SACRAMENTO, Calif. (Reuters) – About 200 people demonstrated in Sacramento on Saturday to protest the fatal police shooting of Stephon Clark, in the latest of nearly two weeks of mostly peaceful rallies since the unarmed black man was gunned down in his grandmother’s yard.
The death of the 22-year-old father of two was the latest in a string of killings of black men by police that have triggered street protests and fueled a renewed national debate about bias in the U.S. criminal justice system.
Saturday’s demonstration brought together a multi-racial crowd, many holding signs such as “Stop Police Rage” and “Power to the People.” It was led by retired National Basketball Association player Matt Barnes, who grew up in the area and had two stints with the Sacramento Kings franchise.
“We’re here today to raise awareness, to come together peacefully and to have some accountability for the officers, not only in Sacramento but across the country, who have been doing this,” Barnes told the Sacramento Bee newspaper.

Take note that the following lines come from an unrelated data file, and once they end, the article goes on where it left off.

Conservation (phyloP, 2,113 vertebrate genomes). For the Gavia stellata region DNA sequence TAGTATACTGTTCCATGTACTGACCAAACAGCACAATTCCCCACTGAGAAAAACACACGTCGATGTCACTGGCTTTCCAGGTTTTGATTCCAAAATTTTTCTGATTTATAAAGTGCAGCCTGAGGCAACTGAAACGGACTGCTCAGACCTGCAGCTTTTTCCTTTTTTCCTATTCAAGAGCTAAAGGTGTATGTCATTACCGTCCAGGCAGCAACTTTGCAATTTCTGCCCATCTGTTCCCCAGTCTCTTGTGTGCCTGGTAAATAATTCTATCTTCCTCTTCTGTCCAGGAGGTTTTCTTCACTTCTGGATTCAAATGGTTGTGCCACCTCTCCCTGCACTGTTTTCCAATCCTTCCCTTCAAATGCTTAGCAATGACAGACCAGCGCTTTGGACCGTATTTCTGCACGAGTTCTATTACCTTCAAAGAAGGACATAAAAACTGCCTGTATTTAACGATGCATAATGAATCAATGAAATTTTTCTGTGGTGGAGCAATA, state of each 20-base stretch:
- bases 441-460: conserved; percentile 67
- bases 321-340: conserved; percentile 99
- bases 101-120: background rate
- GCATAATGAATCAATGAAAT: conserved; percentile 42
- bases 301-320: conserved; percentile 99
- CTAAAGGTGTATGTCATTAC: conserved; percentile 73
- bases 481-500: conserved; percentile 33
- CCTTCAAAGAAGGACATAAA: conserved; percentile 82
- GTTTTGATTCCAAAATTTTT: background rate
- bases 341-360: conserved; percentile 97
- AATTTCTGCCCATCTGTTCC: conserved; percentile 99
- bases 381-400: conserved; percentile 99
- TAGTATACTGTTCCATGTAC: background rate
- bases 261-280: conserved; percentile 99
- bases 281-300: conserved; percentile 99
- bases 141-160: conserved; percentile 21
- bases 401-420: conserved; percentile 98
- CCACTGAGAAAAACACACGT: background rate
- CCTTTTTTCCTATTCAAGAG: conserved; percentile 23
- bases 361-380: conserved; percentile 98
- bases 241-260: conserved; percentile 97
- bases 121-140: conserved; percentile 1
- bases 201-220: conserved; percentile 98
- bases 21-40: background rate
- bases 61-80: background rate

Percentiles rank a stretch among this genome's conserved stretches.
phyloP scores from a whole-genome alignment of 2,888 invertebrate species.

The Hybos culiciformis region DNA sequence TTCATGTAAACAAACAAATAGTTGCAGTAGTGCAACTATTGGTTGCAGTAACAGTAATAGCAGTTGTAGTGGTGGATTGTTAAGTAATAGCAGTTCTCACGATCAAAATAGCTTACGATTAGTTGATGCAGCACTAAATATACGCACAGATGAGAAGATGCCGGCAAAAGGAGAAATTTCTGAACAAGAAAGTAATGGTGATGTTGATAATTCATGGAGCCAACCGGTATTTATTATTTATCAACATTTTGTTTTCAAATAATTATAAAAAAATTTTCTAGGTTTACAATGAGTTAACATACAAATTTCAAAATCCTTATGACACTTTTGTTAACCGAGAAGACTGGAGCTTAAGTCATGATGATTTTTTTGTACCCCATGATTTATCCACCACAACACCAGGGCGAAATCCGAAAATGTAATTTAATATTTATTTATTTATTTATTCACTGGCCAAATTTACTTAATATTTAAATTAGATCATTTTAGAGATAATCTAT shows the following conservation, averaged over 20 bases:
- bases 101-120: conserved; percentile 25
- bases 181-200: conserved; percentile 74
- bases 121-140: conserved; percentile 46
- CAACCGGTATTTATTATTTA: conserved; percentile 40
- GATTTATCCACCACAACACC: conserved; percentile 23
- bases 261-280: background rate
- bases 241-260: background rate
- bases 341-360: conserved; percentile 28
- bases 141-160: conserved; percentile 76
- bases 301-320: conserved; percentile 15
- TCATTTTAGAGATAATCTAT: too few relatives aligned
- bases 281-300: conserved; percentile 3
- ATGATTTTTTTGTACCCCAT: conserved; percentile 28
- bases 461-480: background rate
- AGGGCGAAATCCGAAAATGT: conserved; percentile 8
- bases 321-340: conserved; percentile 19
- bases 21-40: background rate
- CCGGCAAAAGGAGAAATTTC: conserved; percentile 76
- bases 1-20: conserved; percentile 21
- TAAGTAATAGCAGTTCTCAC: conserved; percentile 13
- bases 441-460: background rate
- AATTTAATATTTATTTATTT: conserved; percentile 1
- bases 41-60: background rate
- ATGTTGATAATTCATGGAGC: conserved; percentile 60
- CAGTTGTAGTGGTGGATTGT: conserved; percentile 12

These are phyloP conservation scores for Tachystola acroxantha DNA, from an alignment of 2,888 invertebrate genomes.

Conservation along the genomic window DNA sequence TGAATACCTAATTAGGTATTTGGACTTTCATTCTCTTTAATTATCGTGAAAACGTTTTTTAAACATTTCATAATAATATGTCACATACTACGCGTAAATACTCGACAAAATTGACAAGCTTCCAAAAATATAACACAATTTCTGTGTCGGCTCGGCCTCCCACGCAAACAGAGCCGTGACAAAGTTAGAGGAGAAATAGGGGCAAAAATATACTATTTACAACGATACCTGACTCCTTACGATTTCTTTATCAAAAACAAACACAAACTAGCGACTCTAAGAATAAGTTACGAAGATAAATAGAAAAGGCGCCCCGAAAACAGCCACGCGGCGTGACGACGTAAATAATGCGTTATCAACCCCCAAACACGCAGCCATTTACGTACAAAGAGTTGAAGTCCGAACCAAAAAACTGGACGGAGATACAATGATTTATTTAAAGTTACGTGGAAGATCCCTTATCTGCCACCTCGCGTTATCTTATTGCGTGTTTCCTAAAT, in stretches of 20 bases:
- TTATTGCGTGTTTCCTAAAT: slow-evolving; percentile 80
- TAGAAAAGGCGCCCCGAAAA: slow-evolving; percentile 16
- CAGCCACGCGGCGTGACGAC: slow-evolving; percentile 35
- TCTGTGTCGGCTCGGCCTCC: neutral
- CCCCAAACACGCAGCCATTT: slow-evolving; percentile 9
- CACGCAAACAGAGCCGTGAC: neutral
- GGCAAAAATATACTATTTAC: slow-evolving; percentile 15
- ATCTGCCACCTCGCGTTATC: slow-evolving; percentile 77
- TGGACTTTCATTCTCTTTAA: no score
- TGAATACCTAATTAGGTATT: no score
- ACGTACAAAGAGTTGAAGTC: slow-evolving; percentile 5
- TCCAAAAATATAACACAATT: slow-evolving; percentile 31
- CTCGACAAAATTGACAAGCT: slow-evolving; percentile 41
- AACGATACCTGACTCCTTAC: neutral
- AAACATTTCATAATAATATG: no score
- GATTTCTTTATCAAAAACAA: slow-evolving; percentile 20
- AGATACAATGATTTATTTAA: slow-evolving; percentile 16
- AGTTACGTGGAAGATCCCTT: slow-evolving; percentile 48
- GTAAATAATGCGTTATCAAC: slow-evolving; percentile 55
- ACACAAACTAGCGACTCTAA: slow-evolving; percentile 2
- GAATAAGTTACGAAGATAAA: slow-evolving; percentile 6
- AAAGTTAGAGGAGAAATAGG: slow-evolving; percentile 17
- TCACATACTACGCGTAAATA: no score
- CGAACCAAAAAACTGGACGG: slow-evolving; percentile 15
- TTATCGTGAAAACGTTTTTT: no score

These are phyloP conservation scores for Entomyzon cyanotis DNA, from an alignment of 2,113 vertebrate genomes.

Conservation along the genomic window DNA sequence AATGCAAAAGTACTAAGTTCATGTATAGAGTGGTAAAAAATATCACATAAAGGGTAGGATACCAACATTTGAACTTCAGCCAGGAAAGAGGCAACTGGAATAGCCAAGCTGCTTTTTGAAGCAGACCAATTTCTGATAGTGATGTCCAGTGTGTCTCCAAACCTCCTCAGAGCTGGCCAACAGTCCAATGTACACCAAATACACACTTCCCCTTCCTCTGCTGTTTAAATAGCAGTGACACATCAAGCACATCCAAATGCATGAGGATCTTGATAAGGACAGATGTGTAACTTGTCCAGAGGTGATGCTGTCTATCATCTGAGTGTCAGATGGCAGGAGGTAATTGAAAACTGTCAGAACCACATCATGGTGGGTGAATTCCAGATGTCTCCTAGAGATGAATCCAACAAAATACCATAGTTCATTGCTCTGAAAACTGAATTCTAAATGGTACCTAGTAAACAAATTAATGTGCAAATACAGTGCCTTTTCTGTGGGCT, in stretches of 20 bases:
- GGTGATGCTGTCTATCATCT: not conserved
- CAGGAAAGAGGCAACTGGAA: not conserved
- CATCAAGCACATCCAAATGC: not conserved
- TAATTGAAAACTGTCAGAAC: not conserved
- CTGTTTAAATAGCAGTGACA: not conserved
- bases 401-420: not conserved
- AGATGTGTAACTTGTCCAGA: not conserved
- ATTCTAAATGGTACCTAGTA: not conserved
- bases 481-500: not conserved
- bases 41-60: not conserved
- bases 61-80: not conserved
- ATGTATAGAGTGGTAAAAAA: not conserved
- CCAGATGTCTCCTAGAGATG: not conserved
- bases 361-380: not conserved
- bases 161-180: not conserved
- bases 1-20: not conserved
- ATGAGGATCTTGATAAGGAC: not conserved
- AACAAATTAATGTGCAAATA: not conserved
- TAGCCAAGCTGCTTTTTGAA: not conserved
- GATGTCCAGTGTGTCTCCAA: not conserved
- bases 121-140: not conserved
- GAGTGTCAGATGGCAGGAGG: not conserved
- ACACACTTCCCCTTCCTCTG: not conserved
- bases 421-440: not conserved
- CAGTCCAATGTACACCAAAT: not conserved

Some of Clark’s relatives attended the gathering in a city plaza. It followed a more heated protest overnight, during which demonstrators yelled expletives at police clad in riot gear.
Clark was shot on the night of March 18 by police responding to a report that someone was breaking windows. Police said the officers feared he had a gun, but that he was later found to have been holding a cellphone.
Police have said he was moving towards officers in a menacing way. The shooting was captured on a body cam video released by police.
On Friday, an attorney for Clark’s family released a private autopsy showing most of the eight bullets that hit Clark struck him in the back, contradicting the police version of events.
Clark was shot six times in the back, once in the side and once in the leg, said the attorney, Benjamin Crump.
“This independent autopsy affirms that Stephon was not a threat to police and was slain in another senseless police killing under increasingly questionable circumstances,” Crump said.
The Sacramento Police Department said it would have no further comment until after the release of the findings of an official autopsy by the county coroner, and a review by state and local prosecutors.
In several days of sporadic protests, protesters have blocked traffic and twice delayed fans from reaching games played by the Kings at the Golden 1 Center.
Additional reporting by Alex Dobuzinskis in Los Angeles, Brendan O’Brien in Milwaukee, Rich McKay in Atlanta and Jonathan Allen in New York; Editing Chizu Nomiyama and Sandra Maler